Christie accused the Senate president of withdrawing his support from the sales tax plan after agreeing to go along with him and the Assembly days before the trust fund expired. (The Wall Street Journal photo)
Gov. Chris Christie on Tuesday squarely placed blame for a protracted impasse on transportation funding that has idled road projects across New Jersey on the Democratic-controlled Senate, saying lawmakers should return to Trenton and pass a bill.
The governor has criticized the Senate for holding up a deal he struck with the Assembly to offset a 23-cent increase in the gasoline tax with a 1 percentage point reduction in the sales tax to raise money for the Transportation Trust Fund, which runs out of money for new projects this month.
Christie shut down $3.5 billion in road, bridge and rail projects in July to ration the remaining funds for emergencies.
"If there's anyone to blame for the fact that the TTF is not authorized and that we're only spending emergency funds, it's the 40 members of the state Senate," he said at a Statehouse news conference Tuesday.
Senate President Stephen Sweeney (D-Gloucester) has said neither Republicans nor Democrats in the upper house support that deal.
Sweeney responded Tuesday by saying he's not given up on the Legislature's proposal, which he called "a superior plan that includes responsible tax cuts the state can afford."
With two competing plans on replenishing the trust fund, lawmakers have failed to reset negotiations. Christie and Sweeney unsuccessfully exchanged counteroffers last month, and Christie said they spoke at length Monday.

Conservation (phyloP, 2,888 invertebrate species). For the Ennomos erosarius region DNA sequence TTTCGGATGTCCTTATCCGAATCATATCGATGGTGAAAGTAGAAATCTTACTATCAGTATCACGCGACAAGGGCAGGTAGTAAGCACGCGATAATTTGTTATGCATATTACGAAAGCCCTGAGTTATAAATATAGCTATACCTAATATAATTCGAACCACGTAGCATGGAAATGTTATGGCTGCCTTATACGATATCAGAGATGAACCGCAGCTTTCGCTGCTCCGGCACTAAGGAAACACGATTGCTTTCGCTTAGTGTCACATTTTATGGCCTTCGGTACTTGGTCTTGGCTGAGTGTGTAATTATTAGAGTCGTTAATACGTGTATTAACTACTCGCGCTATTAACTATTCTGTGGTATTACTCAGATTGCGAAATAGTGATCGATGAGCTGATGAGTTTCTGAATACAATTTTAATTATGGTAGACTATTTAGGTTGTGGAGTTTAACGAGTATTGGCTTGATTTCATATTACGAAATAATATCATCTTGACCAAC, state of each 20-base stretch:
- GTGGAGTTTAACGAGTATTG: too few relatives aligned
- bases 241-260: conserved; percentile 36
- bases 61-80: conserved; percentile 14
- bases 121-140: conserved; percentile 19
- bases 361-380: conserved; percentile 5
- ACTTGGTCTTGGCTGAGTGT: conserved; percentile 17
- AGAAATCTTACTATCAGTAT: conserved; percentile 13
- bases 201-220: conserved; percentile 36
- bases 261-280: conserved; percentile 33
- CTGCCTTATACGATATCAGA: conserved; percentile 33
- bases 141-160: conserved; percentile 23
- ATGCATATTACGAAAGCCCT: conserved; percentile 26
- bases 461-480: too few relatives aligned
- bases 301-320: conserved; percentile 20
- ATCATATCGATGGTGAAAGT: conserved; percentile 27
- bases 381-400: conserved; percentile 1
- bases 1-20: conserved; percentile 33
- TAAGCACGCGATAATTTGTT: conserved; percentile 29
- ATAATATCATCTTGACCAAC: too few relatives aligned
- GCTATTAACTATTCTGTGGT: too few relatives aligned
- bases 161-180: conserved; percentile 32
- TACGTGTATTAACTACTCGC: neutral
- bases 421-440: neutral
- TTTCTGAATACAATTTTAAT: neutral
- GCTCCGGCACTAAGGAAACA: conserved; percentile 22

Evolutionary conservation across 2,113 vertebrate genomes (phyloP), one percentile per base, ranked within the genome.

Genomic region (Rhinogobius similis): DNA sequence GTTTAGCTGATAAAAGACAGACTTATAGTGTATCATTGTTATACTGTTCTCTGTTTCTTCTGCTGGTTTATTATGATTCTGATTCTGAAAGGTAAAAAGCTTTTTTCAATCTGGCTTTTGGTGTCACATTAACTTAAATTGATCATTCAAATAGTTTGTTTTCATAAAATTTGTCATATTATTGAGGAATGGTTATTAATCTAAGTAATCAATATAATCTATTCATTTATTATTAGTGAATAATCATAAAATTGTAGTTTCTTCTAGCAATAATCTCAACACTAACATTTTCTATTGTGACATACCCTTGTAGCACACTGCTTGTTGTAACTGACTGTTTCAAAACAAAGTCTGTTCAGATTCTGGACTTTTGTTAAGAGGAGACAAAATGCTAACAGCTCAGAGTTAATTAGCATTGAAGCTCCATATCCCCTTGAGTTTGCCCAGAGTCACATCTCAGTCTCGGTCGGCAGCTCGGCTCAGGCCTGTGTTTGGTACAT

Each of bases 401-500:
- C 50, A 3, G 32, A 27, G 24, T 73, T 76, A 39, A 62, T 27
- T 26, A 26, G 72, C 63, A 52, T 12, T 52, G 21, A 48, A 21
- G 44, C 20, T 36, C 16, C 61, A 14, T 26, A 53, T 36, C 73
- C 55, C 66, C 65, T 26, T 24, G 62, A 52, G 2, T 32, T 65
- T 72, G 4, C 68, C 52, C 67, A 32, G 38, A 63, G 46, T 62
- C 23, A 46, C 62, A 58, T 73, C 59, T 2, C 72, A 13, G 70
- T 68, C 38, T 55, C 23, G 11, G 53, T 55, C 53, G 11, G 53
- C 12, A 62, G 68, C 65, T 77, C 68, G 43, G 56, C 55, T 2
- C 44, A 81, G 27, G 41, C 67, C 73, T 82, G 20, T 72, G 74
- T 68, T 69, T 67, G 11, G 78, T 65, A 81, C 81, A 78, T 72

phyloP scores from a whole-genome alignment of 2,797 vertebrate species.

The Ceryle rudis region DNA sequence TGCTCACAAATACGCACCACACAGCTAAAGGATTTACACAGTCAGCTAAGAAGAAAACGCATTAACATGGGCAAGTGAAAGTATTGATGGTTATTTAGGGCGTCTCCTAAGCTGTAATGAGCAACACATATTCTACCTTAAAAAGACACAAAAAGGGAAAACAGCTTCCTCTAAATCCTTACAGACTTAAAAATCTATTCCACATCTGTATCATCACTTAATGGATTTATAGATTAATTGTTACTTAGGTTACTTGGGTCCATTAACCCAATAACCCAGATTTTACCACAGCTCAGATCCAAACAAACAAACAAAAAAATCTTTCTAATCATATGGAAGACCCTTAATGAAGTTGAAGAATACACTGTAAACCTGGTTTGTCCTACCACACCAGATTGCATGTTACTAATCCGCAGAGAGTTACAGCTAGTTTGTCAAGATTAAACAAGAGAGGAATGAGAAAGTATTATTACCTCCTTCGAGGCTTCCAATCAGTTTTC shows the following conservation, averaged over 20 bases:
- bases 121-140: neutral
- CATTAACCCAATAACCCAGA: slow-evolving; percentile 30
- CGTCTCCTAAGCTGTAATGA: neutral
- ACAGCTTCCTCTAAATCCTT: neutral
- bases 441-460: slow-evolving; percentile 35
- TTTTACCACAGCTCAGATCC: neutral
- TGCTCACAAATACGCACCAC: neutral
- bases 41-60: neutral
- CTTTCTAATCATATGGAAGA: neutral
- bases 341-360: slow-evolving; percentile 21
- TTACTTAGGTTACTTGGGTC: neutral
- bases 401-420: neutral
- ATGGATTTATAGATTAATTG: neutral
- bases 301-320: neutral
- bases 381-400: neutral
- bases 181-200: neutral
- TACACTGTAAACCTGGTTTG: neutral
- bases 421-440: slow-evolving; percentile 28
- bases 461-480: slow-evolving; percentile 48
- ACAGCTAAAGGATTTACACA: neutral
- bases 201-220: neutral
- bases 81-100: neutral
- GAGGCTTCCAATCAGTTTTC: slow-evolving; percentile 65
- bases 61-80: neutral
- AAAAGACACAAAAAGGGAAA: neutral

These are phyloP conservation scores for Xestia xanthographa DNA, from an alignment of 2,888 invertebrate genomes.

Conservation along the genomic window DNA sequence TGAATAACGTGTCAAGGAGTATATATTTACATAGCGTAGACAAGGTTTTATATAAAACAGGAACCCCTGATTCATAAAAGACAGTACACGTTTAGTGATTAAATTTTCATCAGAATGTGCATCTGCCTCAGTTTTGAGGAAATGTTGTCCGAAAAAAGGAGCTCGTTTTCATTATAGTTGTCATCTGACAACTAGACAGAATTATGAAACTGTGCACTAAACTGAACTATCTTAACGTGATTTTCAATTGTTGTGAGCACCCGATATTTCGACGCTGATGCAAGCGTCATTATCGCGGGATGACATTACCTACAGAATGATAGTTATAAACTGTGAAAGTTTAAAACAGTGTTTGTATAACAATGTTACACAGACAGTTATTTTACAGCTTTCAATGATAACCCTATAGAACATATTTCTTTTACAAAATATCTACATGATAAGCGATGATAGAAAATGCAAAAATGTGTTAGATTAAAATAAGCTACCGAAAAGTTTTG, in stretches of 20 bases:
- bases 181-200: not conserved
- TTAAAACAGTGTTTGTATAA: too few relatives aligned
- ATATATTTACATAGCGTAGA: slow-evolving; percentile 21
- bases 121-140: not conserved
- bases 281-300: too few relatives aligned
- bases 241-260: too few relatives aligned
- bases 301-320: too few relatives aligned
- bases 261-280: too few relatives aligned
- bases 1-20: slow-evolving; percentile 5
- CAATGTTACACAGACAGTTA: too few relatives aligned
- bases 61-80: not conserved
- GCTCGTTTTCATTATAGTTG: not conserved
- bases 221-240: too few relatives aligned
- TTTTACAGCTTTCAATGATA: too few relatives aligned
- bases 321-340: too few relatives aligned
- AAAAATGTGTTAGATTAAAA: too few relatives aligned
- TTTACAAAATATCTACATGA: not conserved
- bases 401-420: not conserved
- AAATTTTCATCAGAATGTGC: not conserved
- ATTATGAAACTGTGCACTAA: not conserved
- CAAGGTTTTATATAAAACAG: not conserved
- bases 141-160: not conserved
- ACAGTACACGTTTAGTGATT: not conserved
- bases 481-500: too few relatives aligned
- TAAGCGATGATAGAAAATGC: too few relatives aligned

Assembly Speaker Vincent Prieto last week urged the legislative leaders to meet on the funding crisis. But Christie said Tuesday that they're too far apart for that to be productive.
"Quite frankly, we're not at a point where we've found a coalescing of points of view on this," he said. "Sometimes you get everybody in a room and it just makes matters worse. If you're not close, it makes matters worse."
Christie accused the Senate president of withdrawing his support from the sales tax plan after agreeing to go along with him and the Assembly days before the trust fund expired. The Assembly quickly passed the bill in the middle of the night, but the Senate adjourned.
"If the Senate had, in a bipartisan way, passed the same bill that the Assembly stayed until 1 o'clock in the morning to pass at the end of June, we wouldn't even be having this conversation," he said.
"I'm the first governor in 27 years to publicly say I was for a gas tax increase," said Christie. "I'm ready to sign a gas tax increase into law to be able to sustainably fund the Transportation Trust fund. Pass the bill and put it on my desk. I wish I could do it by myself. If I could it would be done already."
Sweeney has said the administration presented incorrect estimates of the cost of the sales tax cut and he pulled his support when he learned of the full price tag. The 1 percentage point cut, plus the governor's proposed increase in the retirement income tax exclusion, are projected to reduce state revenues $1.9 billion by 2022.
The Senate and Assembly have since agreed on a plan to raise the gas tax, eliminate the estate tax, increase the retirement income tax exclusion, increase the Earned Income Tax Credit and create tax breaks for commuters and veterans.
Christie has said he wants a more broad-based tax cut, and Democrats have struggled to mount veto-proof majorities to override him. Prieto last week declared that joint strategy "does not appear viable."
Sweeney has "got to come up with something that's better than what he's come up with so far," Christie agreed Tuesday.
Despite the impasse, the governor suggested the funding crisis will ultimately get resolved.
"I've negotiated with these same cast of characters for a very long time," he said, "and we'll get there."
The governor also rejected the suggestion that state's roads and transportation network are in distress.
"The roads are fine," he said. "You don't hear regular folks complaining about this. You hear editorial writers and politicians talking about it more than others."
That group also includes business lobbyists and trade groups that say the delay is only making things worse by wasting the construction season and costing thousands of out of work construction workers income they won't be able to make up.
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